Our response to Jesus’ birth

STREETLIFE - Nigel Villarete - The Freeman

For us Christians, the Christmas story is a familiar one. We heard it repeatedly since childhood --the story from the time it was announced to Mary by the angel Gabriel to the time on that midnight clear when it was proclaimed to a bunched of raggedly shepherds on a pitch-dark night turned exceedingly bright by myriads of angels, to the birth of Jesus in a manger (with no crib for a bed), and to the visit of the magi from the east. Maybe the question we should ask ourselves is: How do we respond to the nativity of Jesus?

The scriptures surely show us how they, in the Christmas story, responded on that blessed night. The shepherds, though originally scared by the amazing display of the myriads of angels, went to see Jesus and worshipped him. This must have been so important to them for they left their sheep unguarded out in the field. The other group, the magi, came from a faraway land and were not even Jews, bringing gifts befitting a king, as they thought the stars predicted the birth of one.

On the eighth day after his birth, Jesus was circumcised as required under the law handed down by God to Moses. Since he was also the firstborn, he was to be dedicated and consecrated to the Lord at the temple. This is where Simeon and Anna met Jesus. “Let your servant die in peace…I have seen your salvation,” Simeon exclaimed, holding the baby, and praised God. Already old, he remained righteous, waiting for the savior. God granted him and Anna the extraordinary privilege of meeting the savior at the time of his birth.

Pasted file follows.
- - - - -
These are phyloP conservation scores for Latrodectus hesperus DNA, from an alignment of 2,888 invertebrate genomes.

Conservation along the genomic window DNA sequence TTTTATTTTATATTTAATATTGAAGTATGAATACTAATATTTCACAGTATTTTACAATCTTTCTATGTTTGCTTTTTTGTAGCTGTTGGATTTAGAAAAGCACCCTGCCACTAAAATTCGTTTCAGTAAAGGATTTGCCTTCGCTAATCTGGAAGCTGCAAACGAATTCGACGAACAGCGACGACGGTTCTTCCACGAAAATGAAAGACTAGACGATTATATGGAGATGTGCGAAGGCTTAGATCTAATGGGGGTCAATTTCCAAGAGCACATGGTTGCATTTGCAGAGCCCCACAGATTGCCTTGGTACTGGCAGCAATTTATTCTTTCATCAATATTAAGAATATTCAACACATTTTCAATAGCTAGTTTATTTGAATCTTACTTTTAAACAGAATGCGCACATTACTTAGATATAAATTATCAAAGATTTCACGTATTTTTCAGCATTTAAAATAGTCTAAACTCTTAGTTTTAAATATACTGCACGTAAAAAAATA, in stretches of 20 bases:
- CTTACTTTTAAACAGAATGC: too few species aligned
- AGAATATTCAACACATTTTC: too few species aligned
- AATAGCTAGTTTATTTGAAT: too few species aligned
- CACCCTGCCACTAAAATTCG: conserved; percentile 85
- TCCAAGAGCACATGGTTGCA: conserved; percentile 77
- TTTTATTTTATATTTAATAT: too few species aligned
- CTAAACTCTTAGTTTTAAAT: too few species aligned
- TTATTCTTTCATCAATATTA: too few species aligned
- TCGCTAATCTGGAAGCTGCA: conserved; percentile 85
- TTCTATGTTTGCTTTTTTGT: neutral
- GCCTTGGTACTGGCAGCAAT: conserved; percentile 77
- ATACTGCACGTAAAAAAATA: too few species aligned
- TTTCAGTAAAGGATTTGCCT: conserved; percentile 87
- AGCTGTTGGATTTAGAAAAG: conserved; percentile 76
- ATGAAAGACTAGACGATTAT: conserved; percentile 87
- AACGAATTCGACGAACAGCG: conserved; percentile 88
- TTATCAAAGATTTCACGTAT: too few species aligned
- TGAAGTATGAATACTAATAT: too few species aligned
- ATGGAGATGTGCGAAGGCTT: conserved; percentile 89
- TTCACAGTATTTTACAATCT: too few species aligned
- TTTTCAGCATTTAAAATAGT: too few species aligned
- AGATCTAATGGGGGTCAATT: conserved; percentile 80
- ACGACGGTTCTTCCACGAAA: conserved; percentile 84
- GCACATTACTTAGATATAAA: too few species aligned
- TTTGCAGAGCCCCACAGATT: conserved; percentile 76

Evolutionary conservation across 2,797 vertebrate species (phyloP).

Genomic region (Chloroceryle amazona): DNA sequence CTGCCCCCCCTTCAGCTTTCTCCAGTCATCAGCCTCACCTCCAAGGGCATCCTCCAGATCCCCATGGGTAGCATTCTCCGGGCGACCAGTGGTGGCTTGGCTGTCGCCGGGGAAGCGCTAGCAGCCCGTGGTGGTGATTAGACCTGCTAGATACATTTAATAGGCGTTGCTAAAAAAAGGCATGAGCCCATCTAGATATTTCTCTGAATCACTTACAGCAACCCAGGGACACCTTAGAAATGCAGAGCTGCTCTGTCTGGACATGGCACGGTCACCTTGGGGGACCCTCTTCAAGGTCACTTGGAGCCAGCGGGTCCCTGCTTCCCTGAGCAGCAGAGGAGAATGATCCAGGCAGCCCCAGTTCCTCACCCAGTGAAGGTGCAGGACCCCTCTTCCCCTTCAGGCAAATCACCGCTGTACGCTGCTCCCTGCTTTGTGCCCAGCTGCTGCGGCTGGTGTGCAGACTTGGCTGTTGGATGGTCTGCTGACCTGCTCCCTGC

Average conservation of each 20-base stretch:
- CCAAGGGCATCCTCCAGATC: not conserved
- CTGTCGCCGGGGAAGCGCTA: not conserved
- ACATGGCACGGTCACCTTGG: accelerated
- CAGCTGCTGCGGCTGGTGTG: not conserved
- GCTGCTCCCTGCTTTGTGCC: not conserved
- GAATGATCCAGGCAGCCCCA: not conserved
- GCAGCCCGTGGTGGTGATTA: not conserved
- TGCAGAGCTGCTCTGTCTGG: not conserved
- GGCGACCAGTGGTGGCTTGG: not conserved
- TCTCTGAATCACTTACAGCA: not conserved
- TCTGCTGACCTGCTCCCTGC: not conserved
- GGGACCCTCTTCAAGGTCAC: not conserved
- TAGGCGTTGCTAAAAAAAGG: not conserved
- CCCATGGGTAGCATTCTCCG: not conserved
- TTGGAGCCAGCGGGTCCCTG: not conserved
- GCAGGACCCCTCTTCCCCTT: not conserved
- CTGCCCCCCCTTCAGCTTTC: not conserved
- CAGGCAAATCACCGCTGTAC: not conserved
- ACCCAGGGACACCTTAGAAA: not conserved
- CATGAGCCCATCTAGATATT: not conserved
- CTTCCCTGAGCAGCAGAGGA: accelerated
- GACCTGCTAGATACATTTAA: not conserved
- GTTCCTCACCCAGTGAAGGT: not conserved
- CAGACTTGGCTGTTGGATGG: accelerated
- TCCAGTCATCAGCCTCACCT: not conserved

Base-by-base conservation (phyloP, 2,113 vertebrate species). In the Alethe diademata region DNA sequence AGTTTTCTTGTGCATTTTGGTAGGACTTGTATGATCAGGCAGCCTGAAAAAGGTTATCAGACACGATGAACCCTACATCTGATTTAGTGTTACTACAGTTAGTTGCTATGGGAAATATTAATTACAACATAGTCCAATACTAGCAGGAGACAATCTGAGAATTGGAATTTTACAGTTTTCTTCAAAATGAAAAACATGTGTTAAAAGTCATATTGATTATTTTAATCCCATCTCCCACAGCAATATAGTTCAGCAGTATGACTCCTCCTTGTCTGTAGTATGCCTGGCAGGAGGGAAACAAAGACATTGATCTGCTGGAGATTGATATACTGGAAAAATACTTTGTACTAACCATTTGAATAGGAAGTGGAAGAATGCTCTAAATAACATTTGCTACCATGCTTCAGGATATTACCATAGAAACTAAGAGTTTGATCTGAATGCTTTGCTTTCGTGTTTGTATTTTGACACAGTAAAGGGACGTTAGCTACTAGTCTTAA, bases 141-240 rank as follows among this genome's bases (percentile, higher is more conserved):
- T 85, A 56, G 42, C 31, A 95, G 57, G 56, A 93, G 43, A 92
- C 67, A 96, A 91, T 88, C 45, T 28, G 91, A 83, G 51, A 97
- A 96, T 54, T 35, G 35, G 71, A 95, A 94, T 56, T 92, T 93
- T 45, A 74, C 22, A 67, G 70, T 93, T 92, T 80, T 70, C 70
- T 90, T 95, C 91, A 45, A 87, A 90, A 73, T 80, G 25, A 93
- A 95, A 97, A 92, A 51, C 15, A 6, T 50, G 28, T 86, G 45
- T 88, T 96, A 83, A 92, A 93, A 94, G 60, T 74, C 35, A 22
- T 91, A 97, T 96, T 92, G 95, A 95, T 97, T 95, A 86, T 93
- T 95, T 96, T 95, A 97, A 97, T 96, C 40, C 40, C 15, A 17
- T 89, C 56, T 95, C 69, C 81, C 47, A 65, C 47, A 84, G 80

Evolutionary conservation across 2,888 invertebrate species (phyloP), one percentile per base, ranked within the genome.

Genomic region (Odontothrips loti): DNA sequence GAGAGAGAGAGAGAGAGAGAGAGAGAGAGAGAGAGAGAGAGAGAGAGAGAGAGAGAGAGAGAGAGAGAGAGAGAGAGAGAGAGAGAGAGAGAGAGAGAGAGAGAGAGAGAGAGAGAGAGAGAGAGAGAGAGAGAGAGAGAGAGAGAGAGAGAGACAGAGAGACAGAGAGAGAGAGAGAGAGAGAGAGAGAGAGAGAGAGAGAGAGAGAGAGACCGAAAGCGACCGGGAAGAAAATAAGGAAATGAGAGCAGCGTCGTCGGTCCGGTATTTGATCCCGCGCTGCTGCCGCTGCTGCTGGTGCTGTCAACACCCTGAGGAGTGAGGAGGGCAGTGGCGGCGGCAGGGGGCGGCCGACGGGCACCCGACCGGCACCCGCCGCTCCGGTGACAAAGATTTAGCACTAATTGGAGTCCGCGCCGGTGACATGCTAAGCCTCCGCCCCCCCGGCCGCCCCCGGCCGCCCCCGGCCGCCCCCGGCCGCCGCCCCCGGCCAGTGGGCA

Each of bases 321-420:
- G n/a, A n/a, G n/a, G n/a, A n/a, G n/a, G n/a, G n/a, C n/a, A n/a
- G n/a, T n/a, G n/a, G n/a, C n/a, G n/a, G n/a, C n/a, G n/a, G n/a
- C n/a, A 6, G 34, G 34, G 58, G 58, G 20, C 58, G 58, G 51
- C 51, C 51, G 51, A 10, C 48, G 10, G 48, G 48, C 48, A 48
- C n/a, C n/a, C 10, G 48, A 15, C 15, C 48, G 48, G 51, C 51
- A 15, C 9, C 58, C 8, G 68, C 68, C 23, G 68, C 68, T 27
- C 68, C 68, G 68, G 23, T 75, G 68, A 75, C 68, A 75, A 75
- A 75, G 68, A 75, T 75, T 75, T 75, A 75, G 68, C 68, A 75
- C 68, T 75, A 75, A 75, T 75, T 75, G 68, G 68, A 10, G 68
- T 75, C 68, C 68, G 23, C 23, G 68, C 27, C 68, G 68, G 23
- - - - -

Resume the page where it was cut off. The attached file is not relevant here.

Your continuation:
Anna was a prophetess, the daughter of Phanuel, of the tribe of Asher. Luke described her as a widow for 84 years, who never left the temple, serving night and day with fasting and prayers, waiting, like Simeon, for the messiah God promised centuries ago. Upon seeing the baby Jesus, she began giving thanks to God, and continued to speak of him to all those who were looking for the redemption of Jerusalem, same as what the shepherds did.

The scriptures reveal to us how that very “first Noël” affected and drew the same responses from those whom God granted the privilege of witnessing the birth of Jesus on earth. To the shepherds, the magi, Anna, Simeon, and Mary herself, it drew praise, thanksgiving, and worship of God. And secondly, it caused that inner desire to tell others of the good news of salvation that Jesus brings.

How does this compare to our response to the same event today, 2,000 years later? Does it continue to draw praise, thanksgiving, and worship of God? Do we continue to share the message of salvation to others? Or isn’t it that after the opening prayer or the obligatory “Christmas” message, we seem not to talk about Jesus at all? Let’s have time for self-reflection.

Christmas is all about Jesus. Let’s give him praise, thanksgiving, and worship, and secondly, let the words of our mouth and the meditation of our hearts be always on him. And then, let’s proclaim to the world that Jesus saves!

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